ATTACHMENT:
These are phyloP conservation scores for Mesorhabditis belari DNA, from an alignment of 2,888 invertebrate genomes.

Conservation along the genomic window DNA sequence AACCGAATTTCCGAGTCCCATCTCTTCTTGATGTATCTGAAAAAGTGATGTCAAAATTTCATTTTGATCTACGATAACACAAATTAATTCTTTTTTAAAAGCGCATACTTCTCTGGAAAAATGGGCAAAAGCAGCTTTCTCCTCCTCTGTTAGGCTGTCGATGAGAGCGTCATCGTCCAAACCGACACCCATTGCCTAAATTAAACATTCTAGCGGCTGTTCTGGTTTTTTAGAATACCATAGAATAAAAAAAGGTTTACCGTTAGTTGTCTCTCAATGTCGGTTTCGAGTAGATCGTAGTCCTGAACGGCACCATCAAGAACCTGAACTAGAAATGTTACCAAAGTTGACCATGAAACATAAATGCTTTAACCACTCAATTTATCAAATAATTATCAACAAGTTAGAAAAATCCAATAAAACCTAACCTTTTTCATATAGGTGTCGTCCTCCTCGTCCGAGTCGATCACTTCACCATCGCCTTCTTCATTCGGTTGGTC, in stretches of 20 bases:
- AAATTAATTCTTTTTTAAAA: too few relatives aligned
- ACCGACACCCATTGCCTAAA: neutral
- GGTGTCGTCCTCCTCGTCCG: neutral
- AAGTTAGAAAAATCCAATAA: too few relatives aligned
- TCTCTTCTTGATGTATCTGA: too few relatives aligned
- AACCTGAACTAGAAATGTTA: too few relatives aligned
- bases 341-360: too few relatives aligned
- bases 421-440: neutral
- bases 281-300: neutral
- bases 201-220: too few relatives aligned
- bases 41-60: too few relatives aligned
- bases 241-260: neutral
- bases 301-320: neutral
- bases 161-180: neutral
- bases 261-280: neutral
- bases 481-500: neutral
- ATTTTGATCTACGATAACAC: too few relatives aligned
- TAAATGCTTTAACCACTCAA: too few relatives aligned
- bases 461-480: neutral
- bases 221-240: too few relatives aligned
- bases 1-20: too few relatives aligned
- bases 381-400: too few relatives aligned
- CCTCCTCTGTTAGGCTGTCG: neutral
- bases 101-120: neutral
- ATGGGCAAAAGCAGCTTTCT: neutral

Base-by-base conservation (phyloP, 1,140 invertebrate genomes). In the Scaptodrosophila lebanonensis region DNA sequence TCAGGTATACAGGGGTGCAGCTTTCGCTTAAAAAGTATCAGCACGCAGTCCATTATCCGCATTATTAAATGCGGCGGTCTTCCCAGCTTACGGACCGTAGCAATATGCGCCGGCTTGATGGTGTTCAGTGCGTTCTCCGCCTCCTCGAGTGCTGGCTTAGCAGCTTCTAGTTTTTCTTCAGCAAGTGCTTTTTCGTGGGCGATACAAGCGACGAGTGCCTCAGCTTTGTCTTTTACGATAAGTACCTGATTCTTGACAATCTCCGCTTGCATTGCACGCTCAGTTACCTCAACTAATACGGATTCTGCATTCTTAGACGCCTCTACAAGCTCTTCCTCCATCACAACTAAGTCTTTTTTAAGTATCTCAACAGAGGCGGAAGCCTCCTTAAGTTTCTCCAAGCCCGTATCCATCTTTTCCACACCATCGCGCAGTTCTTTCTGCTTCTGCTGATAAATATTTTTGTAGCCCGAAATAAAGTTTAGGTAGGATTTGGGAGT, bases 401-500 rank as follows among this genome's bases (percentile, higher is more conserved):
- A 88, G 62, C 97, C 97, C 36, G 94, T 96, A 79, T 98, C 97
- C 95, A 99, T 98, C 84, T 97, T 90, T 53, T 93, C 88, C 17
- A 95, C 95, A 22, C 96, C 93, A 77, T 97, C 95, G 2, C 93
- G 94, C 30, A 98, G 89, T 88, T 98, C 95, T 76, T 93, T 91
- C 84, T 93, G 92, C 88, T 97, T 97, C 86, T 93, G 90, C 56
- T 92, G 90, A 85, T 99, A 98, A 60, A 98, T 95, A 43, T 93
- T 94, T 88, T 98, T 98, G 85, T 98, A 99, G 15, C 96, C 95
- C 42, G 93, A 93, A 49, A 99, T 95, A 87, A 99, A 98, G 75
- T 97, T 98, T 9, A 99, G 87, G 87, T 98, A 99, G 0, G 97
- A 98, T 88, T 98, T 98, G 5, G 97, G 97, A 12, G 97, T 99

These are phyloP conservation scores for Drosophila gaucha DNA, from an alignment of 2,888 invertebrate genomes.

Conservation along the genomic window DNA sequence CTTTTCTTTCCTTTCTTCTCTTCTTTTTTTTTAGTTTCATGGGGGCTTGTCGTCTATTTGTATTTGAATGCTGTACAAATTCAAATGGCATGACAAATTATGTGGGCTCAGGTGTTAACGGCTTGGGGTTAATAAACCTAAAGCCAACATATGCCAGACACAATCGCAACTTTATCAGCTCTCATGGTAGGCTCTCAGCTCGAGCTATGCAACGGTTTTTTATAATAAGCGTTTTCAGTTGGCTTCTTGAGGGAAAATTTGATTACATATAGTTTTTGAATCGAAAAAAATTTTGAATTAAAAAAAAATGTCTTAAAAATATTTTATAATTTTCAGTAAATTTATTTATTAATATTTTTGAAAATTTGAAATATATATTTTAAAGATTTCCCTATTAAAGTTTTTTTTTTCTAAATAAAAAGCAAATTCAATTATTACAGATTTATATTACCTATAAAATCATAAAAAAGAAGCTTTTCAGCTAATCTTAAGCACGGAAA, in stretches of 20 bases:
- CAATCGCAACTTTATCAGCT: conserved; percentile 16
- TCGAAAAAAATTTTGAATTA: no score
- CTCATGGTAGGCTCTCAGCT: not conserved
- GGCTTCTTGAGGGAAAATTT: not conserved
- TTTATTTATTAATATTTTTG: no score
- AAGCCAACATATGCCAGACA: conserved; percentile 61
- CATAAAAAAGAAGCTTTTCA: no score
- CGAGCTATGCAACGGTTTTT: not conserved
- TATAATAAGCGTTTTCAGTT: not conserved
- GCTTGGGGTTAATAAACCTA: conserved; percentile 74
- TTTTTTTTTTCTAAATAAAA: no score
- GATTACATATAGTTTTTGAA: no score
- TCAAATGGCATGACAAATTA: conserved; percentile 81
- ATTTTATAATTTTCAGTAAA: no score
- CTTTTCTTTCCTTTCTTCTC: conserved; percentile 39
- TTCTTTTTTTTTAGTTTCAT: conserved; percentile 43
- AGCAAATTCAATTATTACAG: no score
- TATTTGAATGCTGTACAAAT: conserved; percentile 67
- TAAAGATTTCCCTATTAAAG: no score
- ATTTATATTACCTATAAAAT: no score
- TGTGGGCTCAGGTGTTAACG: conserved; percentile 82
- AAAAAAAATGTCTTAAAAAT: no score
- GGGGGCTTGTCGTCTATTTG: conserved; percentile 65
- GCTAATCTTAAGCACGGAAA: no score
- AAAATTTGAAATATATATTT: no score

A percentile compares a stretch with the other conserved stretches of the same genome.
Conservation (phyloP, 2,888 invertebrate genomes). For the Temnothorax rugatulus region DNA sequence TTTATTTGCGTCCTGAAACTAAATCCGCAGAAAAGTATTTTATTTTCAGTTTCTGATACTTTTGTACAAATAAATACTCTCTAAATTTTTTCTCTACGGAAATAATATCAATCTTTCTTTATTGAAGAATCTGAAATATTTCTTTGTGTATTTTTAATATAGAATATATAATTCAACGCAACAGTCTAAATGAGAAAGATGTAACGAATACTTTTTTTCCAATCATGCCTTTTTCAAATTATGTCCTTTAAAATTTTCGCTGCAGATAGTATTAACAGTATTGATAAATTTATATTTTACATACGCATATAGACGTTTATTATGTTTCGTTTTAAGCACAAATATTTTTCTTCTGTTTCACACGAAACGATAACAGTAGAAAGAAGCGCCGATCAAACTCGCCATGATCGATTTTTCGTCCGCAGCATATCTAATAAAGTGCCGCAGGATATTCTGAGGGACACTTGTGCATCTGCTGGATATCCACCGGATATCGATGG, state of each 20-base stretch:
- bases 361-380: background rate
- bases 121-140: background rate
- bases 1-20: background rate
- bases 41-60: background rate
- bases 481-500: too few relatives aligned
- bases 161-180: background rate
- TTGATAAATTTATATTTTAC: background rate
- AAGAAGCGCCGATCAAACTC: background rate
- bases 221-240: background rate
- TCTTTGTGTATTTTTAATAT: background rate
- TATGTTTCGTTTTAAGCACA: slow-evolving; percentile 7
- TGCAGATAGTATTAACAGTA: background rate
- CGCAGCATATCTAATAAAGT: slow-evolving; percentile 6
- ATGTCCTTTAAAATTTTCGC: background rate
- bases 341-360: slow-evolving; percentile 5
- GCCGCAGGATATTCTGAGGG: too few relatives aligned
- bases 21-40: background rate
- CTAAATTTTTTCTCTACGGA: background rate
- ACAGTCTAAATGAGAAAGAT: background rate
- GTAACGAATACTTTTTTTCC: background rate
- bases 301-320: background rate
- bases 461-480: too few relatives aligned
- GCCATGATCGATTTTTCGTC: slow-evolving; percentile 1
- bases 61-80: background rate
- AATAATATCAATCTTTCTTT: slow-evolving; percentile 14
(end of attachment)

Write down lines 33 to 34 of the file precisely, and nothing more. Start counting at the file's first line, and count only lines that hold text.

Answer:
- C 84, T 93, G 92, C 88, T 97, T 97, C 86, T 93, G 90, C 56
- T 92, G 90, A 85, T 99, A 98, A 60, A 98, T 95, A 43, T 93